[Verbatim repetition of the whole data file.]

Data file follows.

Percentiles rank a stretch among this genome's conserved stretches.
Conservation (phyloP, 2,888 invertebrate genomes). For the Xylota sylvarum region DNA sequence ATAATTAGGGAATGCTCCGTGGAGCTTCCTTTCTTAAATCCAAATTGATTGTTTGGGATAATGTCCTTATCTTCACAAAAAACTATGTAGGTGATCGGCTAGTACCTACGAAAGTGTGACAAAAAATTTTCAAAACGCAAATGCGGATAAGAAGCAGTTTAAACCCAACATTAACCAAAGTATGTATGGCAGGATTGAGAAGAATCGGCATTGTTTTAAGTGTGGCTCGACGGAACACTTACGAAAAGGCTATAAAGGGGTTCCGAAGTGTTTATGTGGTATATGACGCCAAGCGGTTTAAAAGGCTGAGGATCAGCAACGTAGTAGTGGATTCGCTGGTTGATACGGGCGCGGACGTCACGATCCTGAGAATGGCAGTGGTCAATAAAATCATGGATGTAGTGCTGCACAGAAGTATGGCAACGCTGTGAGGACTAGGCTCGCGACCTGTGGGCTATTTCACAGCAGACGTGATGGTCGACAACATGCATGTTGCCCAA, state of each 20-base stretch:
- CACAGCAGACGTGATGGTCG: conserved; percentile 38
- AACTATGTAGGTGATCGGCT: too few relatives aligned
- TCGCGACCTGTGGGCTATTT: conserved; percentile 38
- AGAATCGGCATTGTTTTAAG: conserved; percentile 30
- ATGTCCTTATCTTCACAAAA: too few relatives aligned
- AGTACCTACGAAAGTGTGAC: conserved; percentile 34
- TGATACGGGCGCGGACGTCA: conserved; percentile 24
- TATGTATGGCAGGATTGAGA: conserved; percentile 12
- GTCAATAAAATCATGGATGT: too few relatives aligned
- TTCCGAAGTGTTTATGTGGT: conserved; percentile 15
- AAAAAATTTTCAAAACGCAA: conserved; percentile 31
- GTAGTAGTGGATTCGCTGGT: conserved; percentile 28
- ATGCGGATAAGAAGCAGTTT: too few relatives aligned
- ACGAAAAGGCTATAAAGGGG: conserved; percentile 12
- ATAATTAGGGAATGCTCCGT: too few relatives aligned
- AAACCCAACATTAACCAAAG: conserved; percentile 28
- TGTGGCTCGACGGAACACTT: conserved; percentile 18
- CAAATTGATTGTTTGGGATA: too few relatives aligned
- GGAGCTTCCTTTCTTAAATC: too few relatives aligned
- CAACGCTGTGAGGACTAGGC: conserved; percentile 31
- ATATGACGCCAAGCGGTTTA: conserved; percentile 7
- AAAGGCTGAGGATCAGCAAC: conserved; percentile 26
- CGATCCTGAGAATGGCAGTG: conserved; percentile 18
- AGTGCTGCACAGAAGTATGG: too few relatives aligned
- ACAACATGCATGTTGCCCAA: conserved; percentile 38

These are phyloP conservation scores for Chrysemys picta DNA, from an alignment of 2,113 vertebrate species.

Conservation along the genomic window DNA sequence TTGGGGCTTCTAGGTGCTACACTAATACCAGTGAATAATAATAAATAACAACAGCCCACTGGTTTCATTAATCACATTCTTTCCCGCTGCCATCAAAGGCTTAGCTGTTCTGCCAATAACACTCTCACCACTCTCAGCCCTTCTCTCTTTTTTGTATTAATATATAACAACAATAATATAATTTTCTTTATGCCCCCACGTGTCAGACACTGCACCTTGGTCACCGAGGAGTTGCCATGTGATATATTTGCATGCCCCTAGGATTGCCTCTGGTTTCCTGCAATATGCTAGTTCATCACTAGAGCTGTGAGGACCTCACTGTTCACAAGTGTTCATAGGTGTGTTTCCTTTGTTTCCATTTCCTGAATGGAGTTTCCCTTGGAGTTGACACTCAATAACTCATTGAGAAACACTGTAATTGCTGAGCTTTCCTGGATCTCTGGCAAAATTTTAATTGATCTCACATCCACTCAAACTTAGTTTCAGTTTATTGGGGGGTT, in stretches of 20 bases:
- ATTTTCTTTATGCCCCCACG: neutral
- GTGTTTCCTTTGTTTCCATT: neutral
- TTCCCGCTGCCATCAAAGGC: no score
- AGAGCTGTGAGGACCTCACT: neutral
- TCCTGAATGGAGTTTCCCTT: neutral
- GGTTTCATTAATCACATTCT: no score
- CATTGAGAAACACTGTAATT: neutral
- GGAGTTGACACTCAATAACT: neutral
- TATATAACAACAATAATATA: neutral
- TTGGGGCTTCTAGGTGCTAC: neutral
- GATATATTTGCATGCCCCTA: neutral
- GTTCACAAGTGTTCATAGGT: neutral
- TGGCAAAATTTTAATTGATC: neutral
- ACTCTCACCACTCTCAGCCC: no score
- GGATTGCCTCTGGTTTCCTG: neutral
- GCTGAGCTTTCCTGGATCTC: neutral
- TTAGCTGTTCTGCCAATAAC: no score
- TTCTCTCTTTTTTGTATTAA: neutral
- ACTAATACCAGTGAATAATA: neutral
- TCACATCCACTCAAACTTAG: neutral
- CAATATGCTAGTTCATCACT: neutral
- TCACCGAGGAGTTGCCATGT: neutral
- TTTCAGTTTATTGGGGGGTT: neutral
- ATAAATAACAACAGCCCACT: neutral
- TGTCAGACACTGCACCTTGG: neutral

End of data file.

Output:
Percentiles rank a stretch among this genome's conserved stretches.
Conservation (phyloP, 2,888 invertebrate genomes). For the Xylota sylvarum region DNA sequence ATAATTAGGGAATGCTCCGTGGAGCTTCCTTTCTTAAATCCAAATTGATTGTTTGGGATAATGTCCTTATCTTCACAAAAAACTATGTAGGTGATCGGCTAGTACCTACGAAAGTGTGACAAAAAATTTTCAAAACGCAAATGCGGATAAGAAGCAGTTTAAACCCAACATTAACCAAAGTATGTATGGCAGGATTGAGAAGAATCGGCATTGTTTTAAGTGTGGCTCGACGGAACACTTACGAAAAGGCTATAAAGGGGTTCCGAAGTGTTTATGTGGTATATGACGCCAAGCGGTTTAAAAGGCTGAGGATCAGCAACGTAGTAGTGGATTCGCTGGTTGATACGGGCGCGGACGTCACGATCCTGAGAATGGCAGTGGTCAATAAAATCATGGATGTAGTGCTGCACAGAAGTATGGCAACGCTGTGAGGACTAGGCTCGCGACCTGTGGGCTATTTCACAGCAGACGTGATGGTCGACAACATGCATGTTGCCCAA, state of each 20-base stretch:
- CACAGCAGACGTGATGGTCG: conserved; percentile 38
- AACTATGTAGGTGATCGGCT: too few relatives aligned
- TCGCGACCTGTGGGCTATTT: conserved; percentile 38
- AGAATCGGCATTGTTTTAAG: conserved; percentile 30
- ATGTCCTTATCTTCACAAAA: too few relatives aligned
- AGTACCTACGAAAGTGTGAC: conserved; percentile 34
- TGATACGGGCGCGGACGTCA: conserved; percentile 24
- TATGTATGGCAGGATTGAGA: conserved; percentile 12
- GTCAATAAAATCATGGATGT: too few relatives aligned
- TTCCGAAGTGTTTATGTGGT: conserved; percentile 15
- AAAAAATTTTCAAAACGCAA: conserved; percentile 31
- GTAGTAGTGGATTCGCTGGT: conserved; percentile 28
- ATGCGGATAAGAAGCAGTTT: too few relatives aligned
- ACGAAAAGGCTATAAAGGGG: conserved; percentile 12
- ATAATTAGGGAATGCTCCGT: too few relatives aligned
- AAACCCAACATTAACCAAAG: conserved; percentile 28
- TGTGGCTCGACGGAACACTT: conserved; percentile 18
- CAAATTGATTGTTTGGGATA: too few relatives aligned
- GGAGCTTCCTTTCTTAAATC: too few relatives aligned
- CAACGCTGTGAGGACTAGGC: conserved; percentile 31
- ATATGACGCCAAGCGGTTTA: conserved; percentile 7
- AAAGGCTGAGGATCAGCAAC: conserved; percentile 26
- CGATCCTGAGAATGGCAGTG: conserved; percentile 18
- AGTGCTGCACAGAAGTATGG: too few relatives aligned
- ACAACATGCATGTTGCCCAA: conserved; percentile 38

These are phyloP conservation scores for Chrysemys picta DNA, from an alignment of 2,113 vertebrate species.

Conservation along the genomic window DNA sequence TTGGGGCTTCTAGGTGCTACACTAATACCAGTGAATAATAATAAATAACAACAGCCCACTGGTTTCATTAATCACATTCTTTCCCGCTGCCATCAAAGGCTTAGCTGTTCTGCCAATAACACTCTCACCACTCTCAGCCCTTCTCTCTTTTTTGTATTAATATATAACAACAATAATATAATTTTCTTTATGCCCCCACGTGTCAGACACTGCACCTTGGTCACCGAGGAGTTGCCATGTGATATATTTGCATGCCCCTAGGATTGCCTCTGGTTTCCTGCAATATGCTAGTTCATCACTAGAGCTGTGAGGACCTCACTGTTCACAAGTGTTCATAGGTGTGTTTCCTTTGTTTCCATTTCCTGAATGGAGTTTCCCTTGGAGTTGACACTCAATAACTCATTGAGAAACACTGTAATTGCTGAGCTTTCCTGGATCTCTGGCAAAATTTTAATTGATCTCACATCCACTCAAACTTAGTTTCAGTTTATTGGGGGGTT, in stretches of 20 bases:
- ATTTTCTTTATGCCCCCACG: neutral
- GTGTTTCCTTTGTTTCCATT: neutral
- TTCCCGCTGCCATCAAAGGC: no score
- AGAGCTGTGAGGACCTCACT: neutral
- TCCTGAATGGAGTTTCCCTT: neutral
- GGTTTCATTAATCACATTCT: no score
- CATTGAGAAACACTGTAATT: neutral
- GGAGTTGACACTCAATAACT: neutral
- TATATAACAACAATAATATA: neutral
- TTGGGGCTTCTAGGTGCTAC: neutral
- GATATATTTGCATGCCCCTA: neutral
- GTTCACAAGTGTTCATAGGT: neutral
- TGGCAAAATTTTAATTGATC: neutral
- ACTCTCACCACTCTCAGCCC: no score
- GGATTGCCTCTGGTTTCCTG: neutral
- GCTGAGCTTTCCTGGATCTC: neutral
- TTAGCTGTTCTGCCAATAAC: no score
- TTCTCTCTTTTTTGTATTAA: neutral
- ACTAATACCAGTGAATAATA: neutral
- TCACATCCACTCAAACTTAG: neutral
- CAATATGCTAGTTCATCACT: neutral
- TCACCGAGGAGTTGCCATGT: neutral
- TTTCAGTTTATTGGGGGGTT: neutral
- ATAAATAACAACAGCCCACT: neutral
- TGTCAGACACTGCACCTTGG: neutral